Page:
8 Ways to Lower Your Triglycerides (and Cholesterol) With Lifestyle Changes
As with high cholesterol, elevated levels of triglycerides can increase your risk for cardiovascular disease. But making some lifestyle tweaks can help you lower your triglycerides naturally. Here’s how.
Triglycerides, which are found in your blood, are the most common type of fat in your body. They come from the foods you eat, especially fatty foods such as oils and butter, and from extra calories: When you eat, your body converts any calories it doesn’t use right away into triglycerides and stores them in fat cells. The problem? If you regularly eat more calories than you use, especially from high-carbohydrate foods, you can develop high triglycerides, or hypertriglyceridemia. Other factors that can contribute to hypertriglyceridemia include smoking, excessive use of alcohol, and having poorly controlled diabetes, according to the U.S. National Library of Medicine.
Along with cholesterol, high triglyceride levels are linked to heart disease and other health issues related to cardiovascular disease. The U.S. Library of Medicine notes that triglyceride levels higher than 150 milligrams per deciliter (mg/dL) may increase your risk for metabolic syndrome, which can include excessive abdominal fat, high blood pressure, and elevated blood sugar. And according to Mayo Clinic, elevated triglycerides may contribute to hardening of the artery walls, increasing your risk for cardiovascular disease.
Clearly, elevated triglycerides is an important health issue, and managing your levels is a key component of preventing heart disease. According to one study, the first important step for treating high triglycerides should be lifestyle changes — and then, if necessary, medication. Read on for simple ways to keep your triglyceride levels in check.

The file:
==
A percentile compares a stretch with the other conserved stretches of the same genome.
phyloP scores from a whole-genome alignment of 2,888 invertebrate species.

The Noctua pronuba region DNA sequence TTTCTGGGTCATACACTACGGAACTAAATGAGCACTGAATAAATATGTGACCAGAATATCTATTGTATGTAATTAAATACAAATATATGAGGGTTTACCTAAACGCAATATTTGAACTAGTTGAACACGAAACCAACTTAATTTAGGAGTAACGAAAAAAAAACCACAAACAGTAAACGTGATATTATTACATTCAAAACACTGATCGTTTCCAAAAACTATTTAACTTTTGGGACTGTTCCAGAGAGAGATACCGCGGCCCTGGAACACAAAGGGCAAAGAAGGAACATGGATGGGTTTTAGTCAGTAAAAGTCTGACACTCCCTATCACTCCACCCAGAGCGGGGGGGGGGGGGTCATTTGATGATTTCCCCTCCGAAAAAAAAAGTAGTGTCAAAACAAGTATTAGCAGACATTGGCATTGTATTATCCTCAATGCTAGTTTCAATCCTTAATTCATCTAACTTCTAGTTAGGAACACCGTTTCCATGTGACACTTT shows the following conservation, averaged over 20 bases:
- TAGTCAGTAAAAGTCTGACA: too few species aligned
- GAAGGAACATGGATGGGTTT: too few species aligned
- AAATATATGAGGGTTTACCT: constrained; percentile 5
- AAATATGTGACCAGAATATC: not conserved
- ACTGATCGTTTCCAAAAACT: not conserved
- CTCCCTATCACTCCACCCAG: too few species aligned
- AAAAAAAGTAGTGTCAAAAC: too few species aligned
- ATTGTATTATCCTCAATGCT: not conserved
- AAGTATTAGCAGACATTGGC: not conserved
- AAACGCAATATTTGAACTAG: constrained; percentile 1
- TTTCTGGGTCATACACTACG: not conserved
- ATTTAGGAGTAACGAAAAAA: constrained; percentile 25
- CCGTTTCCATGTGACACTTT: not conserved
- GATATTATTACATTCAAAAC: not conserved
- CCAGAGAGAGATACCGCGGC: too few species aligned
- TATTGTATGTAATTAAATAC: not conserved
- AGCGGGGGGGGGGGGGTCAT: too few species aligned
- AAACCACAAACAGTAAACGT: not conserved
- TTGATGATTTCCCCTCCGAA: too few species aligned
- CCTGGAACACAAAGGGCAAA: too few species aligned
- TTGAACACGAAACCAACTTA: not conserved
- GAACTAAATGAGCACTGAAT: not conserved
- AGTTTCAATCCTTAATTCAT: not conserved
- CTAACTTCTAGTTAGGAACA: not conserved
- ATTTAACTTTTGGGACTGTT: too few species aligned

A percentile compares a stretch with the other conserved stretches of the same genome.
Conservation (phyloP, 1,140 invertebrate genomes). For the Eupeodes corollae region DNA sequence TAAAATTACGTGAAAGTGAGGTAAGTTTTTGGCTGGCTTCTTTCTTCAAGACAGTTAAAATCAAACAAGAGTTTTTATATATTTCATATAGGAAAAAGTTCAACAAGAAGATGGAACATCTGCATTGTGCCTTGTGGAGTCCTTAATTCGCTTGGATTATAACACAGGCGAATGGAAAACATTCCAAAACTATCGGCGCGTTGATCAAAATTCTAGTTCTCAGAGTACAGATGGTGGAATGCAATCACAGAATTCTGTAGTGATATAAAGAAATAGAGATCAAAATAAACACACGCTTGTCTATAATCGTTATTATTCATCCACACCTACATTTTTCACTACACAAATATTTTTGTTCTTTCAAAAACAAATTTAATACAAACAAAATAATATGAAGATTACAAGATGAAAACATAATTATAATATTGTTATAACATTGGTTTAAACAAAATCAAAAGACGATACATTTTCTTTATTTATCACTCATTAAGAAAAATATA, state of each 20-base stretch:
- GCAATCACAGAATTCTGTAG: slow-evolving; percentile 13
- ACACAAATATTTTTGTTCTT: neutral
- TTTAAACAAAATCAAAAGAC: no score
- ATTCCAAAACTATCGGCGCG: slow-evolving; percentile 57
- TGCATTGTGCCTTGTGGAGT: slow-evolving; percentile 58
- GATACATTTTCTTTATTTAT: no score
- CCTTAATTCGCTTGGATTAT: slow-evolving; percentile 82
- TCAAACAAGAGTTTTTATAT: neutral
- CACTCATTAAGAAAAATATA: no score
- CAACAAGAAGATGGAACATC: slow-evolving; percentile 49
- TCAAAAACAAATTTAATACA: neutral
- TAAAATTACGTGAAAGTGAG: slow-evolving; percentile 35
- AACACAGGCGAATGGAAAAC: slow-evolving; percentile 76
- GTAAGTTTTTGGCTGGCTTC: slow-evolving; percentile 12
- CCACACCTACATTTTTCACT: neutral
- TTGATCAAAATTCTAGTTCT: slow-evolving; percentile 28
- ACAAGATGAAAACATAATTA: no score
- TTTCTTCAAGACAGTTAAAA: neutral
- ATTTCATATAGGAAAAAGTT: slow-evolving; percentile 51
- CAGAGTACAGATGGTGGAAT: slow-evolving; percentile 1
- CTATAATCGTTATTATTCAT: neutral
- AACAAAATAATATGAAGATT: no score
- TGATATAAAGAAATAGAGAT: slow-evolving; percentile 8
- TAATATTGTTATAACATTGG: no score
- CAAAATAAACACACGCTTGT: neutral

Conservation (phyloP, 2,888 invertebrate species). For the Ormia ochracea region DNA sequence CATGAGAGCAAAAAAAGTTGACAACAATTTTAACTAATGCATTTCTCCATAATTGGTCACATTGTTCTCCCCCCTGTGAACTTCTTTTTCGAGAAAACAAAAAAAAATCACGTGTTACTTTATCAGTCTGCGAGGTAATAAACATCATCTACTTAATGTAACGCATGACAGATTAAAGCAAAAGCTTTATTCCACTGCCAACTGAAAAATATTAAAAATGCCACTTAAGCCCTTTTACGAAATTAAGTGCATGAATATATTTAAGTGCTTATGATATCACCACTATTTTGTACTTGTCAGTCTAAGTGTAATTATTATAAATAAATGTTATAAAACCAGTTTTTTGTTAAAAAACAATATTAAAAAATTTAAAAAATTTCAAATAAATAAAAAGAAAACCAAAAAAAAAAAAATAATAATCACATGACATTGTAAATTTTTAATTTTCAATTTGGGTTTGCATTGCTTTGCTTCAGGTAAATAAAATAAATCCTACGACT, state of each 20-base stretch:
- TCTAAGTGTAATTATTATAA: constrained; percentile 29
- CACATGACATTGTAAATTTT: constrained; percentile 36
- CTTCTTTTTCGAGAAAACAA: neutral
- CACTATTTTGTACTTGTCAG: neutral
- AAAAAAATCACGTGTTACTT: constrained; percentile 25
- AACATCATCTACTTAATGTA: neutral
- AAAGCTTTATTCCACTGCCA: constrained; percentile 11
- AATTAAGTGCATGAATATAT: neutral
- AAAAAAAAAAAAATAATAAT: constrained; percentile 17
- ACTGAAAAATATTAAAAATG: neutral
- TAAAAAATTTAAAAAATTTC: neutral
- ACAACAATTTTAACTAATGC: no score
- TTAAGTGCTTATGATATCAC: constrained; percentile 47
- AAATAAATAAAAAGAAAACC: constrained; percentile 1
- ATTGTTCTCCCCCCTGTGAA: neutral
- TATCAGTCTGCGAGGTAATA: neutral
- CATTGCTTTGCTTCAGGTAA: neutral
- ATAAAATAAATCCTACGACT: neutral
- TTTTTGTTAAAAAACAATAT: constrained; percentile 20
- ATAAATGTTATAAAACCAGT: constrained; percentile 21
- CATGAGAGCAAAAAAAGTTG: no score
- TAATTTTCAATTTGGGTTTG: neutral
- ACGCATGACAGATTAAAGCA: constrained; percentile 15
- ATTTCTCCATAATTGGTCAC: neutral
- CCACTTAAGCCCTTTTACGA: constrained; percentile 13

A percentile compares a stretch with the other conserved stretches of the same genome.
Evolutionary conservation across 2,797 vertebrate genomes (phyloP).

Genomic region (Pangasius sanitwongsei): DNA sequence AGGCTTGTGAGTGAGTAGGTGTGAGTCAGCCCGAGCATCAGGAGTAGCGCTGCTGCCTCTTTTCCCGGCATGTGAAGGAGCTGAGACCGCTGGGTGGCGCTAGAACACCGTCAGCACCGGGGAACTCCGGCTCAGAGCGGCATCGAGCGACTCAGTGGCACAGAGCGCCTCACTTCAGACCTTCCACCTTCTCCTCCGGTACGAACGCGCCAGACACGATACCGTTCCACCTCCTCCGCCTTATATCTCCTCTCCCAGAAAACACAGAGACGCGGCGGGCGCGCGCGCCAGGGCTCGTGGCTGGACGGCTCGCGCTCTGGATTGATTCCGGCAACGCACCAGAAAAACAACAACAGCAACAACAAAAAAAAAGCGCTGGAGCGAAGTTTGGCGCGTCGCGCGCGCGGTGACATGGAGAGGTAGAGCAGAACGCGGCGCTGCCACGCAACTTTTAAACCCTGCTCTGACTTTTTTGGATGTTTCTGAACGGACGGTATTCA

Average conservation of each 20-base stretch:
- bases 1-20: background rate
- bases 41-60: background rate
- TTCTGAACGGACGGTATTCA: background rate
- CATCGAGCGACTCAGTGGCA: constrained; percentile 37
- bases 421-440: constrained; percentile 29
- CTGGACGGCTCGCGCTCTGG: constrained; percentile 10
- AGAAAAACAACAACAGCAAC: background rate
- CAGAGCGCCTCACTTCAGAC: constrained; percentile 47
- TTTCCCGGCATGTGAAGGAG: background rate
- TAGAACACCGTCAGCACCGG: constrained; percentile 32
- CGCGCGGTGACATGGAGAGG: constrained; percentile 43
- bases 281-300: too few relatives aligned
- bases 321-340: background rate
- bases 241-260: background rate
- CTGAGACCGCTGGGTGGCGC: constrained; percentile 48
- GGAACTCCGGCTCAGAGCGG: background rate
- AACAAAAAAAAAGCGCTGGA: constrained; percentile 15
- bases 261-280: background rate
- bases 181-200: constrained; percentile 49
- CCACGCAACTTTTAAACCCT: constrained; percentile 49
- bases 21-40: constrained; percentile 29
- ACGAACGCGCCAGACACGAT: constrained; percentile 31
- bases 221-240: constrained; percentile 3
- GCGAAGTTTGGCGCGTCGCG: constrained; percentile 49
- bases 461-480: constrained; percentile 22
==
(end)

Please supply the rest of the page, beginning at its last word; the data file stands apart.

1. Avoid excess sugar.
Simple sugars, from table sugar and sweets, have little nutritional value, increase your triglyceride levels, and add empty calories to your diet. Even people who don’t have hypertriglyceridemia experience a spike in triglycerides when they eat or drink too many simple sugars, such as alcohol and added sugar, according to the American Heart Association (AHA). You can lower your triglycerides by limiting candy, sweetened drinks, cookies, and pastries. As an added bonus, avoiding high-fat items will also help lower your cholesterol naturally.
2. Resist refined foods.
Carbohydrates come from plant foods and make up the main source of energy in most people’s diets. The carbohydrates you get from processed foods, such as white bread, rice, and pasta, have been treated to remove their outer grain. These “white foods” get converted to sugar more easily, according to the AHA. By choosing whole-grain foods over processed foods, you can help lower your triglyceride levels. Examples of whole-grain foods include whole-wheat pasta, brown rice, whole-grain bread, and whole-grain cereal. A good general tip: To help lower your triglycerides, avoid foods that have the word “bleached” in the first ingredient.
3. Add more fiber to your diet.
Fiber is the part of your food that isn’t digested, and it’s important because it helps you feel full. According to one study, dietary fiber can reduce the risk of high triglycerides in young to middle-aged adults who are overweight or obese. “In general, fiber-rich foods also have carbohydrate content that is more complex and can lead to more gradual absorption by the body, which can also help temper the triglyceride increase that occurs after meals,” says Michael Wesley Milks, MD, a cardiologist and assistant professor of clinical medicine at The Ohio State University Wexner Medical Center in Columbus. Fiber is found in whole grains and nutrient-rich foods such as fruits and vegetables.